With the increase use of computers in today’s classrooms, work places, and living rooms, it is easy to assume that we no longer have a gender gap in high-tech courses and careers.

But the reality is that the participation of women in these areas have actually decreased over the past two decades. Whenever I lead activities that raise awareness about male/female ratios in tech related careers and courses, participants are always surprised at the gender gap. As a teacher there are many ways you can implement gender equity strategies in your classroom. Tech Integration across the curriculum is one of the top strategies. If girls are not flocking to computer classes, let’s make sure the computers come to “them”. Along with making technology part of everyday learning, creating opportunities where girls can gain skills and confidence with technology can help address the “experience gap”. One of the biggest challenges young women face when considering a high-tech class or career is not “aptitude”, but experience.

Maya, the only girl in her Java programming class, quickly noticed that
most of the boys in the class seemed to already know a lot about programming
from their experience with robotic toys, or from having built pieces of their
own computers. They seemed to already have a rapport with the
programming teacher comparing notes about their favorite video games strategies during class. Her programming class quickly turned to a very frustrating and lonely experience. When asked by she enrolled in this class, she
answered, “one of my teachers noticed that I was smart with computers and
learned HTML code quickly and invited me to participate in a
Tech Savvy Girls
summer camp.” There I spent a whole week learning cool new technologies
with all girls. I even took a mini-workshop in programming. It was
fun. I felt smart. I didn’t have “less experience”. My junior year I found I had an open timeslot in my schedule. I looked at the available classes that block. If it had not been for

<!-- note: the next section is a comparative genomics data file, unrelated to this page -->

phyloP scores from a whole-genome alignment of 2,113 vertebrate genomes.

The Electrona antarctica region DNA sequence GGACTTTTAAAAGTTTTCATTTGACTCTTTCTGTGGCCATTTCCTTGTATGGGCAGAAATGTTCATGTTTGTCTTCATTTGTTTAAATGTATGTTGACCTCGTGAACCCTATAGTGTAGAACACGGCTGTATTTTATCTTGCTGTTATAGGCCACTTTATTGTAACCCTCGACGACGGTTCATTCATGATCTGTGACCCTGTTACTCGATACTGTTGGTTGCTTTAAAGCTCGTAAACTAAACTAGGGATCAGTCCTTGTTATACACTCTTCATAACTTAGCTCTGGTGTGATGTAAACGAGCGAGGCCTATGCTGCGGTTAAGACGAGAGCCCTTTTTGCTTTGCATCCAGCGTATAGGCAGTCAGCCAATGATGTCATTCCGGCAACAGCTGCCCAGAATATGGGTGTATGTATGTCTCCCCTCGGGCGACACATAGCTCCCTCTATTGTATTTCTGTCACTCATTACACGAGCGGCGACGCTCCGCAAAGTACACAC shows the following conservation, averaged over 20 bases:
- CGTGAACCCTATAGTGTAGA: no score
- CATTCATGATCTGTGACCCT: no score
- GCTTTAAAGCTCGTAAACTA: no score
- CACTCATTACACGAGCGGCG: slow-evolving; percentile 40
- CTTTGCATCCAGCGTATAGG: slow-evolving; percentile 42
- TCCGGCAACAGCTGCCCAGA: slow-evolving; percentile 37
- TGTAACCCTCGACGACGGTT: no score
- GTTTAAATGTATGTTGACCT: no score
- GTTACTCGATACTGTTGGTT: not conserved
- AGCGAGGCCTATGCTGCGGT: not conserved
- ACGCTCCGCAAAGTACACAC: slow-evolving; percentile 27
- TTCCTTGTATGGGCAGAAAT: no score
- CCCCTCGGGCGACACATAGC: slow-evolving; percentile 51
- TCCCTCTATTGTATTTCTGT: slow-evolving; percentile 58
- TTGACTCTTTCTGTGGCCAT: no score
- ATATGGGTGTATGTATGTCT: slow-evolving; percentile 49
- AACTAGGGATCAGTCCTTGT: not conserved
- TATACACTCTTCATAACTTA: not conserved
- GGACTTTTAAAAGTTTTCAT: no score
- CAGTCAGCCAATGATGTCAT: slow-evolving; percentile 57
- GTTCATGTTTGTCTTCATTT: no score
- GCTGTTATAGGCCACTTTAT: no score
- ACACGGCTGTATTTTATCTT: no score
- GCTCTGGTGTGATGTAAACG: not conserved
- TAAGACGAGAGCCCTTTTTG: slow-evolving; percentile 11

Tech Savvy Girls, I wouldn’t have noticed programming, but some of the women role models I met in Tech Savvy Girls activities often mentioned programming as a class they took when they were in school.
Year after year, I listen to girls tell their stories during our Tech Savvy Girls activities and over and over again, I hear tales of teachers who provided awareness, inspiration, and experience opportunities to young women. My teacher often gave me extra computer tasks to do; my teacher recommended me for a computer camp; my teacher asked for my help with the computer; my teacher believed in me; my teacher recommended this course for when I get older;”

Look for information and opportunities to create activities such as “The Creative Side of Engineering” that send a strong message to girls that the world needs more than girls who “use” technology, the world needs their input into design and innovation.

Tuesday, February 06, 2007

ITM Extra: Make a Wish 2007

We're back! Ready to make a wish?

> Quicktime MP4 (12 MB)

Windows Users:
right-click the link above and select "save link as..."

Mac Users:
"control" + click the link above and select "save link as..."

Show Notes:

We've awoken from our winter hibernation to bring you the first of two special episodes from the MacWorld Education Symposium - a fantastic day of sessions organized by our good friends at CUE! Here we talked to some great educators from around the country asking them a simple question: "If you had one wish for students and teachers in 2007, what would it be?"

So what's your wish? Leave it in the comments below!

Thanks again for all your support and feedback. New episodes coming VERY soon!

Thursday, February 01, 2007

Creative Commons in Education

Note: This post deals explicitly with US Law, but many of the same principles apply in other countries and international jurisdictions. The Creative Commons website allows users to select their jurisdiction from a drop-down menu in the upper right hand corner.

Copyright and Fair Use

Copyright has always been a sticky subject for educators. The demands of the classroom and the scarcity of resources available in schools have often been barriers to legally obtaining the right to use copyrighted media for teaching and learning. Today, the relative ease of access to greater and greater volumes of media available online makes it even more tempting for teachers to ignore copyright law and fair use guidelines. However, it is important for educators (and their students) to understand and respect the fair use guidelines. Luckily, there are new alternatives to traditional copyright that can help simplify the situation.